End Times

The cogs in the machines are as jubilant in their “liberation” from the past as are the slave drivers. The individual today is not so much alienated from the products of their energies as from the human drive for life itself. Into all this comes the pageantry of apocalypse. The End is Nigh again. The desire to save the world from humanity or humanity from the world. But it is apocalypse as performance art, promoted as media spectacle, presented as a phoney war of young against old. Groups like Extinction Rebellion get bussed in to add emphasis to what is a top-down global agenda fully supported by finance capital. Time and time again we see the global finance big-picture dovetail with the left-wing culture war. “Climate anxiety” doubles as poetic realism for the dispossessed: a generation who cannot afford to have children, finding a moral reason not to have children. Fear of the future.

It is a post-national feeling, a post-natal feeling, a lazy nihilism perfectly equipped to an age of corporate oligarchy and vaunted “human obsolescence”. They inhabit the entire drafty world at once even as they return to their one bedroom apartments every evening. Their reality is global. The workforce in which they compete is global. The culture they consume is global. Their morality is global. But they expect there to be a cosy pub down the corner where everyone knows each other and where everyone helps each other out. They expect a safety blanket of identity and inter-generational trust to exist in a society sundered from the natural order.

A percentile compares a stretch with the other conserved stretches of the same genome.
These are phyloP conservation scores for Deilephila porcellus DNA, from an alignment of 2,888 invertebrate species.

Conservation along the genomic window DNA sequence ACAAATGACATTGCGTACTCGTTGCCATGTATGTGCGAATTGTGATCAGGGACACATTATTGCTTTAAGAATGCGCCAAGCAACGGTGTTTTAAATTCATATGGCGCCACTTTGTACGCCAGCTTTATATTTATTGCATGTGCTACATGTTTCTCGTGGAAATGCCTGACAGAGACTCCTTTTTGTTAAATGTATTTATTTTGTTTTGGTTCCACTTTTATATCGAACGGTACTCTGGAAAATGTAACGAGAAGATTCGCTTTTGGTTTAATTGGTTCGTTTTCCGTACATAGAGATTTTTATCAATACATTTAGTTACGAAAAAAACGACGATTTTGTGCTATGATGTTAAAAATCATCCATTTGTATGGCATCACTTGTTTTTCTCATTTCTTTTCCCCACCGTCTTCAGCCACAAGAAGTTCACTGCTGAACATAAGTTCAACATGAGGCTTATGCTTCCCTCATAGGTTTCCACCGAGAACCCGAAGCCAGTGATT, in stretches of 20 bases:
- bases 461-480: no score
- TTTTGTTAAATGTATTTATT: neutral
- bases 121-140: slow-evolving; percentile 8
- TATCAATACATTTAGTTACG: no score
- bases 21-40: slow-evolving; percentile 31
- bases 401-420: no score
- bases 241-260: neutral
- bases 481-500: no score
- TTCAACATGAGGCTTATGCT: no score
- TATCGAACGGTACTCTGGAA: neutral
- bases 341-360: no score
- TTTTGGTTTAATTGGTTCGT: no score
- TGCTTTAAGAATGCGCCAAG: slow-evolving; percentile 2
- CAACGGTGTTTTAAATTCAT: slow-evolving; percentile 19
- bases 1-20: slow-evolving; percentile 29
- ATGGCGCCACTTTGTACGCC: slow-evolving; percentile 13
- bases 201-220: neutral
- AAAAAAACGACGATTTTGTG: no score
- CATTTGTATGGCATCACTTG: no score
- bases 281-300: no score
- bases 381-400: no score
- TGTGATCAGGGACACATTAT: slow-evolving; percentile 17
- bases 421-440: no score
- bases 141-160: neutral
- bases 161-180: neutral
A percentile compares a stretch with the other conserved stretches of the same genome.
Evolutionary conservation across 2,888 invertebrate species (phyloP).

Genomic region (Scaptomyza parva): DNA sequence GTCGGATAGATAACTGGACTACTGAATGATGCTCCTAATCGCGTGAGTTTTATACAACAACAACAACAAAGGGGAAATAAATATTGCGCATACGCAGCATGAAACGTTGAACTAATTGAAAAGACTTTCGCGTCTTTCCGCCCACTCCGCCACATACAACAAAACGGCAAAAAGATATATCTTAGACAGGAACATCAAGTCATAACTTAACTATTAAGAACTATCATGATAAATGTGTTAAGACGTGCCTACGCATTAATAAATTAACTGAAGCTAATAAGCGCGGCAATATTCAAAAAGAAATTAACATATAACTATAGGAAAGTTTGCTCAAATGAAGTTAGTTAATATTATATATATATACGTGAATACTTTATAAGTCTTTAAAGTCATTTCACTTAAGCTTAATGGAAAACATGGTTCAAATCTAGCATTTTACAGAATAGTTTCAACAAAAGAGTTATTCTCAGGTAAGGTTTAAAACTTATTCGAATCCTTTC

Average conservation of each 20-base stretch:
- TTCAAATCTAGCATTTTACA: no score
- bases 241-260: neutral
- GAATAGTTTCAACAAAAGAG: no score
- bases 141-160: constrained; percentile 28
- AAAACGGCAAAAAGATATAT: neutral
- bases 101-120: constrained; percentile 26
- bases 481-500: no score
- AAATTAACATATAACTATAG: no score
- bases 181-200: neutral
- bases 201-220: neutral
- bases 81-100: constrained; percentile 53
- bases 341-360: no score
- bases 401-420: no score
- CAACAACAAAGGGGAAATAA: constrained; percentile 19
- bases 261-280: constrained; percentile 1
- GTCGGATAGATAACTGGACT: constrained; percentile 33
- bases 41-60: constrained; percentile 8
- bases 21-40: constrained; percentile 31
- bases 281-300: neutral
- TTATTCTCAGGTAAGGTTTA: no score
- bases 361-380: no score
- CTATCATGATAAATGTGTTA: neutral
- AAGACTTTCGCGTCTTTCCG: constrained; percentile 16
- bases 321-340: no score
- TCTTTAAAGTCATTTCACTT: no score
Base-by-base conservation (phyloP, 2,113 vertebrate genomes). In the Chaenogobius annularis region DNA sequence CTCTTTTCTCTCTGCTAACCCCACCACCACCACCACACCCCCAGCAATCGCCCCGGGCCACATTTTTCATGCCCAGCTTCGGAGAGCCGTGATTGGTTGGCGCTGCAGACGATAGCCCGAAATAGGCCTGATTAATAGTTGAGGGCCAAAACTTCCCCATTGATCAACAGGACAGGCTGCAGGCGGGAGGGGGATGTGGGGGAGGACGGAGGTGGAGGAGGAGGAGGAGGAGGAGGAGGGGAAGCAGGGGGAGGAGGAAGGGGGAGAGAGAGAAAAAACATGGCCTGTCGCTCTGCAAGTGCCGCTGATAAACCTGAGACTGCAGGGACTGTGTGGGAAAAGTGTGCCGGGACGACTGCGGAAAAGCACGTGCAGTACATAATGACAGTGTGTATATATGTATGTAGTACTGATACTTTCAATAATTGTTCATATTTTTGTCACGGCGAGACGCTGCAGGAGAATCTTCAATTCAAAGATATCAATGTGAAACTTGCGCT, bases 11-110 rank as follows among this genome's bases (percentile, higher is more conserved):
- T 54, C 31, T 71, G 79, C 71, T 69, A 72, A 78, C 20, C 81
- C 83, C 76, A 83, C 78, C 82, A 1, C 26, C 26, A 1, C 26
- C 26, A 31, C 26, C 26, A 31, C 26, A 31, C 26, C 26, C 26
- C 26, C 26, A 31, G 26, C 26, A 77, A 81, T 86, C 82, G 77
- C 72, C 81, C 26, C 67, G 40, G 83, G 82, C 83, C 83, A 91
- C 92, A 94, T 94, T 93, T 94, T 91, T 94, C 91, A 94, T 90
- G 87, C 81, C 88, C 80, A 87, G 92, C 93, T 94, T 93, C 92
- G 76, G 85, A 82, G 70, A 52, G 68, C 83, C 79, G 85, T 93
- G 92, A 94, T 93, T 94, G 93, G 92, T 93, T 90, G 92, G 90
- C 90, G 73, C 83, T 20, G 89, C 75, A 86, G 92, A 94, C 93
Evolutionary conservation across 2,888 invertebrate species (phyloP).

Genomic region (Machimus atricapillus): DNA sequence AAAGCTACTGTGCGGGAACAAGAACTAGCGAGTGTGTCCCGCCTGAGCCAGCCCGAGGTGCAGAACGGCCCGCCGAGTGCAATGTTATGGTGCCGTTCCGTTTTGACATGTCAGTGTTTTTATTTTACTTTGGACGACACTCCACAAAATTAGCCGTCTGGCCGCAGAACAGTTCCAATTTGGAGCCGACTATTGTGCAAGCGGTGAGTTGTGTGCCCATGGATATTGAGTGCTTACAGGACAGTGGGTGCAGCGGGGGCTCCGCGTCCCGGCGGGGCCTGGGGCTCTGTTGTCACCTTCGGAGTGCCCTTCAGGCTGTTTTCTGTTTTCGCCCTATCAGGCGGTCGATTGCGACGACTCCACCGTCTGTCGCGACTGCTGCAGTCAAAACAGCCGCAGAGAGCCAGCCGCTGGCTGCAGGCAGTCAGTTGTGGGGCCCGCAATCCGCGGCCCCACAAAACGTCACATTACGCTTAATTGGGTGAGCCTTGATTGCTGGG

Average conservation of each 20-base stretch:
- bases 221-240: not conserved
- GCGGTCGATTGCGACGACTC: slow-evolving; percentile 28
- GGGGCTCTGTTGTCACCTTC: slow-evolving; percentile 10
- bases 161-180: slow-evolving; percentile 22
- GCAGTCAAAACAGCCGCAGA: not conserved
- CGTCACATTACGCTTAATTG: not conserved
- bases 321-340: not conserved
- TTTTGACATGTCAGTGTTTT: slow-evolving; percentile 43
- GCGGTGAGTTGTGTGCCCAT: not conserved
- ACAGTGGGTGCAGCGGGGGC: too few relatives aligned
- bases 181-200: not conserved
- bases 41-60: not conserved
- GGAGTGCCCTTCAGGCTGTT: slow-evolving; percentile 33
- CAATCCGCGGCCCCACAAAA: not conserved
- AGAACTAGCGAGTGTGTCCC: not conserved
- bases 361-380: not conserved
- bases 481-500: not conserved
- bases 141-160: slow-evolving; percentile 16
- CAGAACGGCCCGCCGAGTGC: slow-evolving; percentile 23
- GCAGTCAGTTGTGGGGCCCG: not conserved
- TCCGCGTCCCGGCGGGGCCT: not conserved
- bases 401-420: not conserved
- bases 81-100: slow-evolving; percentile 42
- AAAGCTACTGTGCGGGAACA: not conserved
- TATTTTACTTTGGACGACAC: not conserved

Nothing is a better test of an ideology than the failure of its adherents at the moment of their greatest ascent. We see in cities across the western world, the same lame excuses. “The cultural sphere is progressive and cosmopolitan but the forces of business and finance are reactionary.” The implication being that the “failures” of modern society are insulated from the “successes” in some infinite Cold-War-like stand-off by which liberalism’s toxicity remains above suspicion. In reality, they are of the same malign source, in each case reaping what they have sown; hipsterish protest cults and hyper-capitalists lusting after a borderless, post-national world. Whether seeking to push the boundaries of moral decency or the boundaries of tax avoidance, the city landscapes look the same. And, in the end, all the cities look like all the other cities. None of them called home.

This article was submitted by a National Party member. If you would like to submit an article for publication on the National Party website, follow this link.